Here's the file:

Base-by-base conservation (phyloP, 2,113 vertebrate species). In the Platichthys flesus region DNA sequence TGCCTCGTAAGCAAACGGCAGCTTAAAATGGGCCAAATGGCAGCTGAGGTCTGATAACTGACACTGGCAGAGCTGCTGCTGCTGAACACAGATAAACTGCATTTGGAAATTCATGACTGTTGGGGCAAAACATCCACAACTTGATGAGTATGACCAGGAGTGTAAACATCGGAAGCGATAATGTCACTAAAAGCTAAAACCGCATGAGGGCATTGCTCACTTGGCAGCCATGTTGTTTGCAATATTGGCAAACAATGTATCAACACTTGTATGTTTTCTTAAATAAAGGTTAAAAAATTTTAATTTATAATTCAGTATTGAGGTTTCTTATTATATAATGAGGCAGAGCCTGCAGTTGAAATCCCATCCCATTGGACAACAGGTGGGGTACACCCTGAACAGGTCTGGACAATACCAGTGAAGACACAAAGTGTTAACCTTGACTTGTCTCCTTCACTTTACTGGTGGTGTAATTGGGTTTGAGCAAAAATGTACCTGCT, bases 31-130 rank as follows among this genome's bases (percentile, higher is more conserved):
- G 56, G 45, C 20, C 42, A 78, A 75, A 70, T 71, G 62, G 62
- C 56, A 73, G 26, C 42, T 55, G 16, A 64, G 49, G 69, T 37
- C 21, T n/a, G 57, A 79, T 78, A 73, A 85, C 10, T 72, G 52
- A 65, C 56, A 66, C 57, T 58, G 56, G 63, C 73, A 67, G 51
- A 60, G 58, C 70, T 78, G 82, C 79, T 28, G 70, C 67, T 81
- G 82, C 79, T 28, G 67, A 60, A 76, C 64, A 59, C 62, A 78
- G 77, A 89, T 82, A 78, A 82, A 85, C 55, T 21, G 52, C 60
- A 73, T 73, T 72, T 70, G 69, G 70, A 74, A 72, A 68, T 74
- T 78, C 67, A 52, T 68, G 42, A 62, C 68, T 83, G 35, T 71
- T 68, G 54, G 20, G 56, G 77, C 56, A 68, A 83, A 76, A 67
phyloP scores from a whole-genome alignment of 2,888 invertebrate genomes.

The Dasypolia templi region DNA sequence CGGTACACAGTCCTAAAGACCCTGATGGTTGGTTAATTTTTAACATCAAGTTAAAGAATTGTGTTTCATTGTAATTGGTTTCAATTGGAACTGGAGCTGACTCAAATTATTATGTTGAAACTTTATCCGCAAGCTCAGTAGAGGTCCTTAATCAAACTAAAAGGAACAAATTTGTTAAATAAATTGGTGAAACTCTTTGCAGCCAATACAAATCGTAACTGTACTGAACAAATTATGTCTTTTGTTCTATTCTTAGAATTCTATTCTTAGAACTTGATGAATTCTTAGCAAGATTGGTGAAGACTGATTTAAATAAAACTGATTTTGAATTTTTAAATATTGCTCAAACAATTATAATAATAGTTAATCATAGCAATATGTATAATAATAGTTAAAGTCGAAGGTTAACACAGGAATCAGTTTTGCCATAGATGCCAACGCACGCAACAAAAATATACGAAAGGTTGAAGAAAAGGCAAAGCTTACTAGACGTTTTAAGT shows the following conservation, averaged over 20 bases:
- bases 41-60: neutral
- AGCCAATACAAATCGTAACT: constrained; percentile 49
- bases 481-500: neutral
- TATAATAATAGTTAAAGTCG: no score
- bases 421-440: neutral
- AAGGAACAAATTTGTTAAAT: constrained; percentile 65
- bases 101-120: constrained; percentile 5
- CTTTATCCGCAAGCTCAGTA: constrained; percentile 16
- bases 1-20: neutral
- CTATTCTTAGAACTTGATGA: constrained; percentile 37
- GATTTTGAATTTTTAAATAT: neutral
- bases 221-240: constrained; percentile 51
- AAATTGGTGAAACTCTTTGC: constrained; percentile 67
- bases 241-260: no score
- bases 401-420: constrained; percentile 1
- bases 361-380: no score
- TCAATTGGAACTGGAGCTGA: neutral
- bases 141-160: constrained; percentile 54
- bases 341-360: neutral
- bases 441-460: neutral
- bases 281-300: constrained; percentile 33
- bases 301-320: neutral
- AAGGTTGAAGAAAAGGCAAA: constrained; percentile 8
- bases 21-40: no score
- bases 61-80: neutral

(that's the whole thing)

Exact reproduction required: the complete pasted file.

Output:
Base-by-base conservation (phyloP, 2,113 vertebrate species). In the Platichthys flesus region DNA sequence TGCCTCGTAAGCAAACGGCAGCTTAAAATGGGCCAAATGGCAGCTGAGGTCTGATAACTGACACTGGCAGAGCTGCTGCTGCTGAACACAGATAAACTGCATTTGGAAATTCATGACTGTTGGGGCAAAACATCCACAACTTGATGAGTATGACCAGGAGTGTAAACATCGGAAGCGATAATGTCACTAAAAGCTAAAACCGCATGAGGGCATTGCTCACTTGGCAGCCATGTTGTTTGCAATATTGGCAAACAATGTATCAACACTTGTATGTTTTCTTAAATAAAGGTTAAAAAATTTTAATTTATAATTCAGTATTGAGGTTTCTTATTATATAATGAGGCAGAGCCTGCAGTTGAAATCCCATCCCATTGGACAACAGGTGGGGTACACCCTGAACAGGTCTGGACAATACCAGTGAAGACACAAAGTGTTAACCTTGACTTGTCTCCTTCACTTTACTGGTGGTGTAATTGGGTTTGAGCAAAAATGTACCTGCT, bases 31-130 rank as follows among this genome's bases (percentile, higher is more conserved):
- G 56, G 45, C 20, C 42, A 78, A 75, A 70, T 71, G 62, G 62
- C 56, A 73, G 26, C 42, T 55, G 16, A 64, G 49, G 69, T 37
- C 21, T n/a, G 57, A 79, T 78, A 73, A 85, C 10, T 72, G 52
- A 65, C 56, A 66, C 57, T 58, G 56, G 63, C 73, A 67, G 51
- A 60, G 58, C 70, T 78, G 82, C 79, T 28, G 70, C 67, T 81
- G 82, C 79, T 28, G 67, A 60, A 76, C 64, A 59, C 62, A 78
- G 77, A 89, T 82, A 78, A 82, A 85, C 55, T 21, G 52, C 60
- A 73, T 73, T 72, T 70, G 69, G 70, A 74, A 72, A 68, T 74
- T 78, C 67, A 52, T 68, G 42, A 62, C 68, T 83, G 35, T 71
- T 68, G 54, G 20, G 56, G 77, C 56, A 68, A 83, A 76, A 67
phyloP scores from a whole-genome alignment of 2,888 invertebrate genomes.

The Dasypolia templi region DNA sequence CGGTACACAGTCCTAAAGACCCTGATGGTTGGTTAATTTTTAACATCAAGTTAAAGAATTGTGTTTCATTGTAATTGGTTTCAATTGGAACTGGAGCTGACTCAAATTATTATGTTGAAACTTTATCCGCAAGCTCAGTAGAGGTCCTTAATCAAACTAAAAGGAACAAATTTGTTAAATAAATTGGTGAAACTCTTTGCAGCCAATACAAATCGTAACTGTACTGAACAAATTATGTCTTTTGTTCTATTCTTAGAATTCTATTCTTAGAACTTGATGAATTCTTAGCAAGATTGGTGAAGACTGATTTAAATAAAACTGATTTTGAATTTTTAAATATTGCTCAAACAATTATAATAATAGTTAATCATAGCAATATGTATAATAATAGTTAAAGTCGAAGGTTAACACAGGAATCAGTTTTGCCATAGATGCCAACGCACGCAACAAAAATATACGAAAGGTTGAAGAAAAGGCAAAGCTTACTAGACGTTTTAAGT shows the following conservation, averaged over 20 bases:
- bases 41-60: neutral
- AGCCAATACAAATCGTAACT: constrained; percentile 49
- bases 481-500: neutral
- TATAATAATAGTTAAAGTCG: no score
- bases 421-440: neutral
- AAGGAACAAATTTGTTAAAT: constrained; percentile 65
- bases 101-120: constrained; percentile 5
- CTTTATCCGCAAGCTCAGTA: constrained; percentile 16
- bases 1-20: neutral
- CTATTCTTAGAACTTGATGA: constrained; percentile 37
- GATTTTGAATTTTTAAATAT: neutral
- bases 221-240: constrained; percentile 51
- AAATTGGTGAAACTCTTTGC: constrained; percentile 67
- bases 241-260: no score
- bases 401-420: constrained; percentile 1
- bases 361-380: no score
- TCAATTGGAACTGGAGCTGA: neutral
- bases 141-160: constrained; percentile 54
- bases 341-360: neutral
- bases 441-460: neutral
- bases 281-300: constrained; percentile 33
- bases 301-320: neutral
- AAGGTTGAAGAAAAGGCAAA: constrained; percentile 8
- bases 21-40: no score
- bases 61-80: neutral